KATIE OYAN Associated Press Writer HELENA (AP)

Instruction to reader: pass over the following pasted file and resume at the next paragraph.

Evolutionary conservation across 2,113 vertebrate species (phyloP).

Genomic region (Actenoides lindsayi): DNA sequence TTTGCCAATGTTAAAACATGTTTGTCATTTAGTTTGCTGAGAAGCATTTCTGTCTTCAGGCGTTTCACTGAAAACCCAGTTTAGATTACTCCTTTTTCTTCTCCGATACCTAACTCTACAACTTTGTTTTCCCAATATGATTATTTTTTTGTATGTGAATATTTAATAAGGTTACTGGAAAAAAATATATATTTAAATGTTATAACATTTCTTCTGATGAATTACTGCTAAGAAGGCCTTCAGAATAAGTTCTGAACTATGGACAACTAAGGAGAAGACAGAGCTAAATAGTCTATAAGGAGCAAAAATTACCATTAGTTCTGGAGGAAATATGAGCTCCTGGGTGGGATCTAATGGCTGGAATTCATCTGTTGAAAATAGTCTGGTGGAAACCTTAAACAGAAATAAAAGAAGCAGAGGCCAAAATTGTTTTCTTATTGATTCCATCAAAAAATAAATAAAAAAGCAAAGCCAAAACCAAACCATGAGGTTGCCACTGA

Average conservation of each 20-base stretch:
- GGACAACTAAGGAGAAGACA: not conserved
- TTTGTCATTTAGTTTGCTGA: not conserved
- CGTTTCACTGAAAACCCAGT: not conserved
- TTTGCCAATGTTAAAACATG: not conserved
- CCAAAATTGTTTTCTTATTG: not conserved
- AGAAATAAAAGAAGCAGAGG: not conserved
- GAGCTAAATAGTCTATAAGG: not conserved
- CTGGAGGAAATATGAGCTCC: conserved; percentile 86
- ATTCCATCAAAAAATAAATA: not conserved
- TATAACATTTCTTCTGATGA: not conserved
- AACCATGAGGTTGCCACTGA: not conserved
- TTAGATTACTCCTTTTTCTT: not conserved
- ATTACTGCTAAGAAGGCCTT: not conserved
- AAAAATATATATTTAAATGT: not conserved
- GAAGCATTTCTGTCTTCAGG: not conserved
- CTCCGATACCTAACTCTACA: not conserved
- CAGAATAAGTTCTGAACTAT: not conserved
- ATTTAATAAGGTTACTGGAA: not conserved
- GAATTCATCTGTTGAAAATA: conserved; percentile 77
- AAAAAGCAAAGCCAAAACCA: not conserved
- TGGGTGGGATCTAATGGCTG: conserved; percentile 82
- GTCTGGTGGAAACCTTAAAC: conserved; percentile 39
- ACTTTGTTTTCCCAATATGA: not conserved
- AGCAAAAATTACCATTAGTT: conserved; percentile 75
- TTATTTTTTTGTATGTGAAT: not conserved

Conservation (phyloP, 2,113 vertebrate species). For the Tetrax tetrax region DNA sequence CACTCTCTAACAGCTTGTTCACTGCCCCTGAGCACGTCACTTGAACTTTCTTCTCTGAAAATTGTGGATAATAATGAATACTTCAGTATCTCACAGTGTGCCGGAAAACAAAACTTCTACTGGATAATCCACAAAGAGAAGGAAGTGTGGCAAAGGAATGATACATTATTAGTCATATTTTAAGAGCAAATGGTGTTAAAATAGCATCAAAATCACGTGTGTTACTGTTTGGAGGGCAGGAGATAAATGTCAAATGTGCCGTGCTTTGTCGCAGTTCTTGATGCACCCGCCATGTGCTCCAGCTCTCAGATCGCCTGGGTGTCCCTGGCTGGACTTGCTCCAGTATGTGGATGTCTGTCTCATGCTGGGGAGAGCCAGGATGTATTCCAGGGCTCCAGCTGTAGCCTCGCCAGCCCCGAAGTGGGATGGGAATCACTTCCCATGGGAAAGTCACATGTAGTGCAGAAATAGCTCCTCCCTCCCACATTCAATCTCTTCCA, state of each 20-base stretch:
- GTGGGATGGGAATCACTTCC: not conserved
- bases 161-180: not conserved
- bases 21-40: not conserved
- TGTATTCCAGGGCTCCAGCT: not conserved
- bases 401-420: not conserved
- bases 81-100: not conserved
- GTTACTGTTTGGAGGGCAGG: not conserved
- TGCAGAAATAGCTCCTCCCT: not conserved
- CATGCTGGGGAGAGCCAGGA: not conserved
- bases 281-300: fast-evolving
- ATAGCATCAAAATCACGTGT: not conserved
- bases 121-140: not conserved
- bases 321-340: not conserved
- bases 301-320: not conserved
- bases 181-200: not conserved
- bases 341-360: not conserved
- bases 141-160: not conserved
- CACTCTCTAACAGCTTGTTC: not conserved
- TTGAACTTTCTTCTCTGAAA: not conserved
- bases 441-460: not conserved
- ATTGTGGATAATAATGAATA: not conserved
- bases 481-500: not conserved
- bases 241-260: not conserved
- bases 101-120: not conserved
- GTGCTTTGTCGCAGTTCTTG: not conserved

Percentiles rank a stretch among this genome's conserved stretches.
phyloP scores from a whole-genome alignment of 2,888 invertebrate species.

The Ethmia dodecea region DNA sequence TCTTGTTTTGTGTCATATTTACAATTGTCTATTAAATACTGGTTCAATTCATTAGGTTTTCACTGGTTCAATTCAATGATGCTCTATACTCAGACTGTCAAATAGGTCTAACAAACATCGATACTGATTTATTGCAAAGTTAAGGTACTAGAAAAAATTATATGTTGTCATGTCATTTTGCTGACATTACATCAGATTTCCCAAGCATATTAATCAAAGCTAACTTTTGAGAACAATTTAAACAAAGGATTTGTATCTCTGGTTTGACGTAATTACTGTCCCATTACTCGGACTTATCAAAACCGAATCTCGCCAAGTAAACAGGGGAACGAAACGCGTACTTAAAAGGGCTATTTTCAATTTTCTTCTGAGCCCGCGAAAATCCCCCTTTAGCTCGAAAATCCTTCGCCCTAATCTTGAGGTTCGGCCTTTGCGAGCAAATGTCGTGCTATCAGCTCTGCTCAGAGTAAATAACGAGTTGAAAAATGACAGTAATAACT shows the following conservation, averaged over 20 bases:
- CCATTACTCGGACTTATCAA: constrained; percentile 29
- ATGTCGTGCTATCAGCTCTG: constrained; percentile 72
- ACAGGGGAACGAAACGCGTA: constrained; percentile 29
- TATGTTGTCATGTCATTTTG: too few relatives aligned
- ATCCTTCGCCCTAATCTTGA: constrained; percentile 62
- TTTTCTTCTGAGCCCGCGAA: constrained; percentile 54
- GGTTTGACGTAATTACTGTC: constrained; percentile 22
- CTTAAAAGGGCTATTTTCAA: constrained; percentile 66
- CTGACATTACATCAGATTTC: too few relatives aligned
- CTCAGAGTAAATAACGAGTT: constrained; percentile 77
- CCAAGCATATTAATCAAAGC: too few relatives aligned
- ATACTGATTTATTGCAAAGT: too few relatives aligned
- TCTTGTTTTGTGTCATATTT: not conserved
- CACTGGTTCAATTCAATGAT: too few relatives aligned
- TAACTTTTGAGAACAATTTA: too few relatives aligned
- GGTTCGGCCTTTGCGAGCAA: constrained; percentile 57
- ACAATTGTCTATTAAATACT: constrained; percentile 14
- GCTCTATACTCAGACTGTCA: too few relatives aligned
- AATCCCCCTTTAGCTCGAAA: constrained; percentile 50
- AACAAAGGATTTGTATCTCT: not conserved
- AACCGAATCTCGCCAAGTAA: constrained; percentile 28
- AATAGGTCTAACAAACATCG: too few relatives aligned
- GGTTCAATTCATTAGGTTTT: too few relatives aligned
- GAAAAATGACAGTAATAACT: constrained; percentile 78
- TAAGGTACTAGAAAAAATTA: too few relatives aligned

A federal appeals court heard arguments Wednesday on an appeal of a pretrial ruling in the government's asbestos case against W. R. Grace & Co. And some of its former executives. Earlier this year, Grace asked for the full 9th U.S. Circuit Court of Appeals to review a decision by a three-judge panel that allowed certain government witnesses to testify against the chemical manufacturer. The 9th Circuit granted the request and heard arguments on the issue Wednesday afternoon; it was unclear when a decision would be issued. The government had appealed a decision by U.S. District Judge Donald Molloy of Missoula that could have limited its witness list. The three-judge panel said the lower court had "exceeded its authority," and Grace appealed that ruling. Last week, Grace lost a bid to challenge another court ruling that allowed one of the government's charges to stand. The appeals court declined to reconsider a decision by three of its judges upholding the government's charge of "knowing endangerment" against Grace. The company had asked that a full panel of 9th Circuit judges review the decision. Andrew Ames, a spokesman for the U. S. Department of Justice, said prosecutors were pleased with that ruling. It moves the case "a step closer to trial," assuming Grace doesn't ask the U. S. Supreme Court to review the issue, said Allen M. Brabender, one of the Justice Department attorneys prosecuting the case. Brabender told the Baltimore Sun he had hoped the case would go to trial in September 2005 but postponements and legal appeals of pretrial rulings have caused delays. Grace spokesman Greg Euston said Wednesday that the company was disappointed with last week's ruling and is "evaluating its options." He declined further comment. A 2005 indictment charged Grace and seven of its former managers, one of whom has since died, with conspiring to conceal health risks posed years ago by the company's Libby vermiculite mine, which closed in 1990. Hundreds of people in the northwest Montana town have fallen sick and many have died from exposure to the contaminated vermiculite ore. An August filing with the Securities and Exchange Commission said Grace has "categorically denied any criminal wrongdoing and intends to vigorously defend itself at trial." Last year, Grace was ordered to pay approximately $55 million to the U.S. Environmental Protection Agency, which has performed cleanup of land and buildings in the Libby area.